The Scottish Government has been told to clarify “where they got their numbers from” on the role that carbon capture and storage will play in the country’s path to net-zero emissions.
In its updated Climate Change Plan, published last year, the Scottish Government claimed that 10 million tonnes (MT) of carbon dioxide (CO2) could be captured and stored by the Acorn Project in the north east of Scotland by 2030.
The Acorn Project aims to use existing oil and gas infrastructure to transport and store large quantities of CO2 under the North Sea.
If 10MT were captured and stored by Acorn this would equate to almost a quarter of Scotland’s greenhouse gas emissions in 2018, a huge boost to Scotland’s net-zero ambitions.
The term net-zero refers to a position in which the carbon emissions that a country or company puts into the atmosphere are balanced by those being removed, including by technologies like carbon capture and storage (CCS).
But the Acorn Project’s own estimates predict that only 5 to 6MT of CO2 will be transported and stored by 2030. Critics say discrepancies in this “crucial area” could undermine confidence in Holyrood’s climate change plan.
Carbon capture plans
Climate campaigners say it is also unclear where in Scotland carbon capture will actually take place.
Carbon capture involves removing CO2 from industrial processes like fossil fuel burning and cement production. This carbon is then transported by ship or pipeline and stored deep in underground geological formations.
Both Acorn and the Scottish Government’s estimates are the amount of carbon that could be transported and stored off the north east coast, not what is expected to be captured in the region.
The Scottish Government told The Ferret that carbon could also be transported and stored under the North Sea from industrial clusters in the rest of the UK and Europe which don’t have convenient CO2 storage solutions.
Jess Cowell, of Friends of the Earth Scotland, said the Scottish Government is attempting to use “speculative” targets on technologies like CCS as a “get out of jail free card” to make its calculations add up to net-zero targets.
“The Scottish Government must be clear about where they got their figures from on this crucial area. The discrepancies with these numbers shows just how unreliable it is to put faith in these technologies,” she added.
However a spokesperson for the Scottish Government claimed the Acorn Project’s numbers were “conservative”. They said the project was “designed to be scalable” and had “the potential to store 10MT [of CO2] by 2030” if there is demand.
When The Ferret asked the Scottish Government where carbon capture projects were currently planned, the only confirmed project is being developed by Acorn at the Shell St Fergus gas plant near Peterhead.
This is expected to capture just 300,000 tonnes (0.3MT) of CO2 per year from 2025. On 16 April 2021 the oil giant, Shell, announced that it had become formal partners in the venture, along with two other energy firms, Harbour Energy and Storegga.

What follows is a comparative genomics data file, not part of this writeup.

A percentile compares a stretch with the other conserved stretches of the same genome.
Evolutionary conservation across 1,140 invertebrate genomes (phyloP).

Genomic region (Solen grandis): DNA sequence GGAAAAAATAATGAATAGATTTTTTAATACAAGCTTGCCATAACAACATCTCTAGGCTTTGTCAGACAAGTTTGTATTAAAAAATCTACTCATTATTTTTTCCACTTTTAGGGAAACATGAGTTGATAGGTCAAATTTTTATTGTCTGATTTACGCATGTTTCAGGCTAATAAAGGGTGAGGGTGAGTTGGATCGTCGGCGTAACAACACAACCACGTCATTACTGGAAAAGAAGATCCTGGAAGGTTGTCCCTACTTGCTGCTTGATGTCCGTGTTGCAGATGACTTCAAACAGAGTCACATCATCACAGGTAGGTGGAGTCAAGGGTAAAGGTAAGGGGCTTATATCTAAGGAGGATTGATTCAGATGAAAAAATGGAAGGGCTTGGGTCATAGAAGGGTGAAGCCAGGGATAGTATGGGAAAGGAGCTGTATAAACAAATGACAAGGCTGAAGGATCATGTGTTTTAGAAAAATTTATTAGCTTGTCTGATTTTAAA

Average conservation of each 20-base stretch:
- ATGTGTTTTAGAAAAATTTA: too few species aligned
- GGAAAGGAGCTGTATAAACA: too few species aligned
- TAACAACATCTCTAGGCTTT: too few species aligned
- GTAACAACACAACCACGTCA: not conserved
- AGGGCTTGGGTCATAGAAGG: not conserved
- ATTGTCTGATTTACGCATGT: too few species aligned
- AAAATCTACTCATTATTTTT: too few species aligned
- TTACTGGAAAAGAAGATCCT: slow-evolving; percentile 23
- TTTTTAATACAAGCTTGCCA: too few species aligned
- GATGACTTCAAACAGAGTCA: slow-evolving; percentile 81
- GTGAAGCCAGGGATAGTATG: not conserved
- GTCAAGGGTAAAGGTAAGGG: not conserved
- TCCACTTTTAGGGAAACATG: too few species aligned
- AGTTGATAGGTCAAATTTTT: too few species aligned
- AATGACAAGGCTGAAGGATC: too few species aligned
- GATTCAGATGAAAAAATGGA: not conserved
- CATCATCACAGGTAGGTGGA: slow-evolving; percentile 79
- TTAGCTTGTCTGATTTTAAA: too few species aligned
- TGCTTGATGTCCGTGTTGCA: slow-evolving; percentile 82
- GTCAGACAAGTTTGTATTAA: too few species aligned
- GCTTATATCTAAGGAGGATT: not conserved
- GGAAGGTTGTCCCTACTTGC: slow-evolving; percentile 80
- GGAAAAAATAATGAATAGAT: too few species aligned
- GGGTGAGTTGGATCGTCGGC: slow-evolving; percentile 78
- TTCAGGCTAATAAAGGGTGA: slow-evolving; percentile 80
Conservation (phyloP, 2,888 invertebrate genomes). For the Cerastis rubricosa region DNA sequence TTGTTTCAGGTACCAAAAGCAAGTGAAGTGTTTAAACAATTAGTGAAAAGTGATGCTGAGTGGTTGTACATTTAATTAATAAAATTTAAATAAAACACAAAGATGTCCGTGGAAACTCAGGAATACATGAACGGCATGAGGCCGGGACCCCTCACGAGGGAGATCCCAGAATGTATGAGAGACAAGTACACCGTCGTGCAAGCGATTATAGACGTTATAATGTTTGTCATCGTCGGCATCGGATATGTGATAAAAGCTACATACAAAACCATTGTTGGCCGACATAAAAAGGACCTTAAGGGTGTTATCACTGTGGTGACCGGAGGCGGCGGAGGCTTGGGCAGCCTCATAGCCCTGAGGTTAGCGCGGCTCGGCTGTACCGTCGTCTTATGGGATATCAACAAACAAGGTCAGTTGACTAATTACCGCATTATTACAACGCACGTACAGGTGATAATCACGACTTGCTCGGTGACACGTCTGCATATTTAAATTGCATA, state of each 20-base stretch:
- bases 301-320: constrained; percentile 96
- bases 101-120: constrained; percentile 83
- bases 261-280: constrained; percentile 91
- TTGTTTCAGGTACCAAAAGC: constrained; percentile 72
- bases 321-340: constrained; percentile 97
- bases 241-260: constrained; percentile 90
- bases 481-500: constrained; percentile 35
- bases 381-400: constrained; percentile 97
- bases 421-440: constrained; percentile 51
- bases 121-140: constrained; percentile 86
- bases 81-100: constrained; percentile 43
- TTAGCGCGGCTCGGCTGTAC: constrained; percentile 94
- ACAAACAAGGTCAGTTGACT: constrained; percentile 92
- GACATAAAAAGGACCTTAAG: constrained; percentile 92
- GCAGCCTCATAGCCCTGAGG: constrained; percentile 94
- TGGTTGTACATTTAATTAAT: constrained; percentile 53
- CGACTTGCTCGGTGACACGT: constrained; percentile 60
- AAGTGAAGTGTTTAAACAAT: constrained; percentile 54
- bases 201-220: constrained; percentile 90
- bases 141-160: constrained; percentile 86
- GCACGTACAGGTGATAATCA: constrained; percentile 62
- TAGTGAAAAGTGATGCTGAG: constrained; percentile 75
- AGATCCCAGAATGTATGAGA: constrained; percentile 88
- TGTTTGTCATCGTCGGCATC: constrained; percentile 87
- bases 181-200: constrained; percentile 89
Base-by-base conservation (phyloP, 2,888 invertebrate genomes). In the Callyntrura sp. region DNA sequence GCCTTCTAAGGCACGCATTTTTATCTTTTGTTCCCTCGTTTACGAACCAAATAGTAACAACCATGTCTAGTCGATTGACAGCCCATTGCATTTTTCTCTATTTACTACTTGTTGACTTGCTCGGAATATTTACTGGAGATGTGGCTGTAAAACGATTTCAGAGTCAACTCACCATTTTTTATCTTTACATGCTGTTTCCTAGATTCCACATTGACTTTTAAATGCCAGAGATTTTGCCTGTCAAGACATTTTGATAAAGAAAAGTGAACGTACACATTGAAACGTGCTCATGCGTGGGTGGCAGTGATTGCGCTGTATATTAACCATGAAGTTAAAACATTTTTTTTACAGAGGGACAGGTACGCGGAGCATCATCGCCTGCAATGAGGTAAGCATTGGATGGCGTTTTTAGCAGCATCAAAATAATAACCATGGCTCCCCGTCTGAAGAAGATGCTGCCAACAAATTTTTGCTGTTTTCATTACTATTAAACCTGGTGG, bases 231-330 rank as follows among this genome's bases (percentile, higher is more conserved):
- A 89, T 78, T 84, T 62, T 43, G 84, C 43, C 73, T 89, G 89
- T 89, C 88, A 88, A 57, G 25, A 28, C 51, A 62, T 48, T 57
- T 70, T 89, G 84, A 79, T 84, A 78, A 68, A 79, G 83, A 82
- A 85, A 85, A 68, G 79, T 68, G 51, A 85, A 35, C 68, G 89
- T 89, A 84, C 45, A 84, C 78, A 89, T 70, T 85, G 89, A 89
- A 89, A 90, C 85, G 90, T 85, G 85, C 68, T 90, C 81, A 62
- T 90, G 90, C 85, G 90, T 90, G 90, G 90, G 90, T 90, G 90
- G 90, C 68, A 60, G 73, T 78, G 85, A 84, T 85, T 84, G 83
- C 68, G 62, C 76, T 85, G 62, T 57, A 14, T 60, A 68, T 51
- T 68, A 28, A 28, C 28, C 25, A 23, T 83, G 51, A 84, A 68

Scottish industry is also developing plans to implement CCS to decarbonise in line with climate targets, including the Grangemouth industrial cluster, East Lothian’s Tarmac cement plant and emitters in the north east of Scotland.
The Scottish Government did not disclose how much carbon is expected to be captured in these areas, and by which emitters, by 2030.
The Scottish Greens’ environment spokesperson, Mark Ruskell, who sat on the Scottish Parliament’s Environment, Climate Change and Land Reform (ECCLR) Committee, claimed the Scottish Government had “no idea” how much carbon will be captured in Scotland.
“Carbon capture and storage is an unproven technology which is being held up by fossil fuel giants so they can keep endless extraction of oil and gas. The truth is we just don’t have time to wait for workable technology if we are going to turn around the climate crisis in the few years the science tells us we have left,” Ruskell said.
“Scotland needs to cut emissions fast and it is a reckless gamble to pin our hopes on unicorn technology rather than investing in renewable energy and a just transition for our workers.”
The Scottish Government introduced a legal framework in 2019 which commits the country to reducing its net carbon emissions by 75 per cent by 2030, and to get to net-zero by 2045.
A report by the ECCLR committee in March 2021 said that the government’s updated Climate Change Plan “relies too heavily” on technologies like CCS to reach this net-zero goal, and lacked a contingency plan.
The ECCLR report also questioned the claim that 25 per cent of Scotland’s carbon emissions would be eliminated by CCS by 2030, which they said lacked “viability”.
Scottish Labour’s environment, climate change and land reform spokesperson, Sarah Boyack, said it was “vital” that figures in the Climate Change Plan are accurate, adding that “clarity” was needed on where carbon capture targets will be delivered.
She told The Ferret: “Meeting our 2030 75 per cent reduction target also needs increased investment in community heat and power schemes.”
A Scottish Government spokesperson said: “The 5-6MT figure is the Acorn project’s conservative storage estimate based on the capacity of the first pipeline that will be reused for the transport of CO2 to the Acorn storage site. UK funding through the CCS infrastructure fund will enable the project to develop, and will provide the opportunity to scale up as demand increases.”
Photo thanks to iStock/Dave Collins.